Hasegawa 1/48 F-86F-30 Sabre

KIT #: Pt 13
PRICE: CAD$28.70
DECALS: Three options
REVIEWER: Pablo Calcaterra
NOTES: Aerocalcas # 48011, 48002 and 48014 used


 In 1957, after an impressive display of the Gloster Meteor acrobatic team of the Air Force in front of Gral Emrick (USAAF), Argentine pilots were invited to learn to fly Sabres in the US. The process took 100 hours and started in February 1958. At the moment the Air Force was still planning to replace the Meteors with another interceptor. The Argentine Pulqui II having been left aside, the contenders became the Gnat, Canadair Sabre 6 and finally the F-84 and F86. The last one was offered in very attractive financial conditions and chosen by the Air Force.

The purchase:

A contract was signed for the first 28 planes that were part of a potentially larger number of planes (December 1958). These were second hand. They had the -40 wings (slightly longer and with slats). They were thoroughly inspected in the US and accepted by Argentine pilots after a test flight. These Sabres had between 1200 and 2000 hours when purchased by the AAF. All pilots that were trained in the US in T33 and F86 were former Gloster Meteor pilots so they had extensive experience in jet planes.

The first planes were delivered behind schedule in 1960 and were C-101, 105, 108, 110, 111 and 112. On September 6, 1960 the first planes were ferried to Argentina in what was called “Operation Sabre”. The stops were at Texas, Florida, Kingston (Jamaica), Panama, Peru, and Chile. They arrived at BAM El Plumerillo on September 26, 1960 where they were received by the Defense Minister, the Governor of Mendoza Province and the Aeronatuc Secretary. Some planes of this first batch had mechanical failures so they arrived later. By the end of the year all the 28 planes were in Argentina and were officially incorporated to the Argentine Air Force on December 16, 1960 during a ceremony led by the democratically elected president Arturo Frondizi.

The now called Grupo 1 de Caza Bombardeo had 3 operational and 1 reserve squadrons. Corean ace Pete Fernandez completed the training about tactics in Argentina.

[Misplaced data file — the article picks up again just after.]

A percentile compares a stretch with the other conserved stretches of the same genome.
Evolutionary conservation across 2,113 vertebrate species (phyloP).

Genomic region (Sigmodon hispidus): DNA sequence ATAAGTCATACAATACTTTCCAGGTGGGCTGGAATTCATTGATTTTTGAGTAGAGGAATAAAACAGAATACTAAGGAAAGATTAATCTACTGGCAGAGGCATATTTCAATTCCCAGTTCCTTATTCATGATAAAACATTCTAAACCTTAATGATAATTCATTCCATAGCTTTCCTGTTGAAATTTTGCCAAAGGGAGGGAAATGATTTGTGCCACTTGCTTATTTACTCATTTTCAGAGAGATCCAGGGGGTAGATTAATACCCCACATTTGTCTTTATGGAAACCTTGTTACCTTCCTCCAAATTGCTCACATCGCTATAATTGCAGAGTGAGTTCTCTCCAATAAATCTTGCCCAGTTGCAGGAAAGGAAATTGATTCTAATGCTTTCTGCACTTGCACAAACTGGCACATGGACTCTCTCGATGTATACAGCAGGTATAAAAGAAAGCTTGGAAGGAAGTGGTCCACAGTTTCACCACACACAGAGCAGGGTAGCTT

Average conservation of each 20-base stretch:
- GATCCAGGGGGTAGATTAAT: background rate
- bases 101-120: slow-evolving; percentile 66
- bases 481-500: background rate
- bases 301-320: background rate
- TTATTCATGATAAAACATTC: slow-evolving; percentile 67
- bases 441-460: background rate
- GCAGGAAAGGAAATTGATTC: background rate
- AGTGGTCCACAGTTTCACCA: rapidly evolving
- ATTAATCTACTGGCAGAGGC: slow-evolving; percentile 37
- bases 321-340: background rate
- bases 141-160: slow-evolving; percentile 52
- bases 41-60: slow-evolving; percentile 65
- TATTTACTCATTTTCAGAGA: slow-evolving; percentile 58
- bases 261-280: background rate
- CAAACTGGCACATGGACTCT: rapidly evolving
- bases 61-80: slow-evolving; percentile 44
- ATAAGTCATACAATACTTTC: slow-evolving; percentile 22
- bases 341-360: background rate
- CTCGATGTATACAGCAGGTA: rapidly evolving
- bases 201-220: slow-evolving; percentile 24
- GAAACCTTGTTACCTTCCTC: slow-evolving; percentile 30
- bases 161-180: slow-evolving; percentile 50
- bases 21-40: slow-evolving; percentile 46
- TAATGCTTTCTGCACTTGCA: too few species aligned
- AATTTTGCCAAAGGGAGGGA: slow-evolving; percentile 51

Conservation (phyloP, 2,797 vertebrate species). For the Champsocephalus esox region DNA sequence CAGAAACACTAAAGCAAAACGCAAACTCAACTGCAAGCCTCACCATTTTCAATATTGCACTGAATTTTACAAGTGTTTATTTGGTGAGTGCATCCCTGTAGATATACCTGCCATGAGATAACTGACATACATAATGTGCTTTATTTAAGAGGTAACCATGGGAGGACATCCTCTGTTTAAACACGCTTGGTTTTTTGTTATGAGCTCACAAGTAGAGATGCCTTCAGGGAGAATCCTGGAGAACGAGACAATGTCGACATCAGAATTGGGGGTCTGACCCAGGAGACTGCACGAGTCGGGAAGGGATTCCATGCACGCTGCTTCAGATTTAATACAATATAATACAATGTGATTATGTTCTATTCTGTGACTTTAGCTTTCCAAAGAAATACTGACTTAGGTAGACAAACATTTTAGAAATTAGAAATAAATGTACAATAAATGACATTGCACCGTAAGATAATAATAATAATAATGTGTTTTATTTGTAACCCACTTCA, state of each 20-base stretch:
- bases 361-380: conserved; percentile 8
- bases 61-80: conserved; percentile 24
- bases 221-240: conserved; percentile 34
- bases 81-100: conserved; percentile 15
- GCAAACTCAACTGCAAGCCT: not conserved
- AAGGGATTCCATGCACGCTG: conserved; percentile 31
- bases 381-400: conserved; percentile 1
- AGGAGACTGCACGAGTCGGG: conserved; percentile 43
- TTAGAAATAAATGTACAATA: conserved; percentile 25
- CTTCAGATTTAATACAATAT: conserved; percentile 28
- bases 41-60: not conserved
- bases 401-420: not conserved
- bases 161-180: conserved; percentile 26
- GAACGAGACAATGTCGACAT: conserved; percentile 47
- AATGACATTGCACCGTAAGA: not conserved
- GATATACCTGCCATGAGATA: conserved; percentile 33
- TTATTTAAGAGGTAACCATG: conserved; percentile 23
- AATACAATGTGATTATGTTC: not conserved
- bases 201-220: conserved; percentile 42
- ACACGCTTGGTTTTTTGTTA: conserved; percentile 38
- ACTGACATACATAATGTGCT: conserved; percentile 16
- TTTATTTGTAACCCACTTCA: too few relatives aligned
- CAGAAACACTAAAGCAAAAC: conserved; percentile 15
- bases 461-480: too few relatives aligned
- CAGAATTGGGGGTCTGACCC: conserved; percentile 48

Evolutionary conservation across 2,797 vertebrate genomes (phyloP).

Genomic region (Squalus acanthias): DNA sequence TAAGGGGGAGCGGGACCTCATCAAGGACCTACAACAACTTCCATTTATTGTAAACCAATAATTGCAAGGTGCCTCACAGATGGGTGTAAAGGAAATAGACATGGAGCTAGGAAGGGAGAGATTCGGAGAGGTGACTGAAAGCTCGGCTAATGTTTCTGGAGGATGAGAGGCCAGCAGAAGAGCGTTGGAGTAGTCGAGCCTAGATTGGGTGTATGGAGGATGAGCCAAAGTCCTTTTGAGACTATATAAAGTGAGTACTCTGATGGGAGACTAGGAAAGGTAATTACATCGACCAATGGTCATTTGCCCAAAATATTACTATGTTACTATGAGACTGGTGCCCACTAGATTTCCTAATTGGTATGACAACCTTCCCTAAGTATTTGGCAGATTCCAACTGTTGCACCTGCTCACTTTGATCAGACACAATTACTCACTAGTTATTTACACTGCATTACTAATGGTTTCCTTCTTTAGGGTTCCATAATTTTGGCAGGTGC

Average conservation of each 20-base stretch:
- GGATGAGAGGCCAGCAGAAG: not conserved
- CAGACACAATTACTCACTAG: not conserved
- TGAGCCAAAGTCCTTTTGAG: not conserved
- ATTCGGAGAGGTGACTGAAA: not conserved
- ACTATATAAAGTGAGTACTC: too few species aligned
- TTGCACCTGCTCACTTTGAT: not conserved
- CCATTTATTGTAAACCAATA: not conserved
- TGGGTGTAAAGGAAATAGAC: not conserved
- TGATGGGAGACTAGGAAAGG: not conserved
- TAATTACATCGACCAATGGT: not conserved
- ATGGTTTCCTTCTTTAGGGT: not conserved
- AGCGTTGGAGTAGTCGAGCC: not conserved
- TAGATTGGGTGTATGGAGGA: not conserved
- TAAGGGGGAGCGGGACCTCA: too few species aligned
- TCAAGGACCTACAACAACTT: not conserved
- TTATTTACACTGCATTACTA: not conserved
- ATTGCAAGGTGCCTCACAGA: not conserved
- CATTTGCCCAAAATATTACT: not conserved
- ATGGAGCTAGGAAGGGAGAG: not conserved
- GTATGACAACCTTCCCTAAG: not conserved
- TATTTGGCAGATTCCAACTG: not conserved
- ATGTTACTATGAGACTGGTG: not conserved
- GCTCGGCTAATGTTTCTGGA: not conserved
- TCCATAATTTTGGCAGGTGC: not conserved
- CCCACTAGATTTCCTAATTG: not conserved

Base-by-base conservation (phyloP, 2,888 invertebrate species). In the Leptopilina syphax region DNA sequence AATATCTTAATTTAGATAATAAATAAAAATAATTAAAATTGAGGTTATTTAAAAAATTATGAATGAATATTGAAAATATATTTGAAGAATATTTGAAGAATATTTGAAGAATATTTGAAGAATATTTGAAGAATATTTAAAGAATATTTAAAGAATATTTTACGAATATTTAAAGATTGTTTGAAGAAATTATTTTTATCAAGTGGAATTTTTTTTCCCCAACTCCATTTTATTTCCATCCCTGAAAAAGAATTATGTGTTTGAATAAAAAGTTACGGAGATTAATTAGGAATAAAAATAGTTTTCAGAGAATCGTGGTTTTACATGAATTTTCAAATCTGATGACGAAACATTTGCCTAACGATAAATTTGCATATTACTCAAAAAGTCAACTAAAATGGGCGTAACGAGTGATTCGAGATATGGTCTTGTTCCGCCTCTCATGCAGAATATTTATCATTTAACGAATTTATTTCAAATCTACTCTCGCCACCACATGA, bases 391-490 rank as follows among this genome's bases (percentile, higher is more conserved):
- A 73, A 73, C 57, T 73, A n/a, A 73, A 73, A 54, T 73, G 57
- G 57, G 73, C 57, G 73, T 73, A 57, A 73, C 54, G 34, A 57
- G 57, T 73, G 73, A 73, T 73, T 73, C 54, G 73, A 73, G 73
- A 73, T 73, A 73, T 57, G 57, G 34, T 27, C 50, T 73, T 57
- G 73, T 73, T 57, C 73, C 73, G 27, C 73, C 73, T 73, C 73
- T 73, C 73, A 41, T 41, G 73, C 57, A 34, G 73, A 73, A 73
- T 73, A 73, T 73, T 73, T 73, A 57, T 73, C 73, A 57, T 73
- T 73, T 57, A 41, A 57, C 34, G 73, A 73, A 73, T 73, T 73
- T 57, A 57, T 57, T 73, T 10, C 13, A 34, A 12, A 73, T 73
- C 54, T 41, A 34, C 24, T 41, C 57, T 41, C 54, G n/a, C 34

Operational use:

The fact that this technology was a considerable jump when compared to the Meteors, and the lack of spares, meant that some planes were grounded almost from the very beginning (C-105, 121 and 122) and were cannibalized.

The first plane (C-103) was lost in an emergency landing in June 1961. The first fatality in a Sabre happened at the end of an Air Show at the Vta Brigada Aerea, when the experienced ViceCommodore Correa Arce lost control of the C-118 during an take off acrobatic maneuver.

Seven planes were selected to become the Acrobatic Squadron called Cruz del Sur (Southern Cross). Planes were painted in a very attractive red, yellow and blue scheme and they toured the country intensively (planes were named Alfa, Beta, Alfa Centauro, Gama and Delta)

The First Competition among the American Air Forces took place in 1962 in El Plumerillo and the winner was the Argentine team flying their Sabres, followed by the USAAF and Peru came 3rd.

The Air Force also gave support the operation of their F-86s to the Bolivian Air Force.

Accidents reduced the flight line year after year. In 1966 cracks in the wing spars were detected. Only 4 planes were in flying condition. Kits supplied by the USA were used to fix the planes.

By 1972 the F-86s started to have a 3-colour cammo and the all-metal scheme was not used anymore. These colors varied throughout the service in the Air Force going from a Dark Green (almost black) to Dark Green, Dark Grey to Light Blue Gray, and Dark Brown, Green to Light Brown. Undersides were always white. In 1974 both color schemes where still co existing. During the first years of the new color scheme, the words “Fuerza Aerea” were painted in white on the nose. Towards the end of the life of the Sabres, this text was expanded to “Fuerza Aerea Argentina / IV Brigada Aerea”

In 1973 and due to the fact that the number of available Sabres was greatly reduced, only 2 Squadrons were left. Then, in 1975 the A4-Cs were purchased and all Sabres constituted II Squadron.

With the Skyhawks in service, the remaining 13 Sabres struck of charge and sold to Uruguay. Their pilots and technicians were trained but at the end the operation was not finished because the Americans decided not to sell spares the FAU.

In 1978 only 4 planes were flown in a constant basis in order to use up all the remaining hours that those planes had, the rest were grounded with different mechanical problems.

In 1980 the Squadron was activated again and little by little, all 13 planes were made operational again. They were the intermediate step in the training of the new pilots that were to fly Mirages or Skyhawks and several of these flew with distinction against the British in 1982 (Zini, Mariel, Litrenta in C-130, Paez, Puga, Arnau, Diaz, Palaver, Cimatti, Mir Gonzalez, Garcia Cuerva, Musso, Lupianez, Castillo, Demierre, Velasco, Yebra, Lopez, Constantino, Gabari Zoco, Gonzalez, Castillo).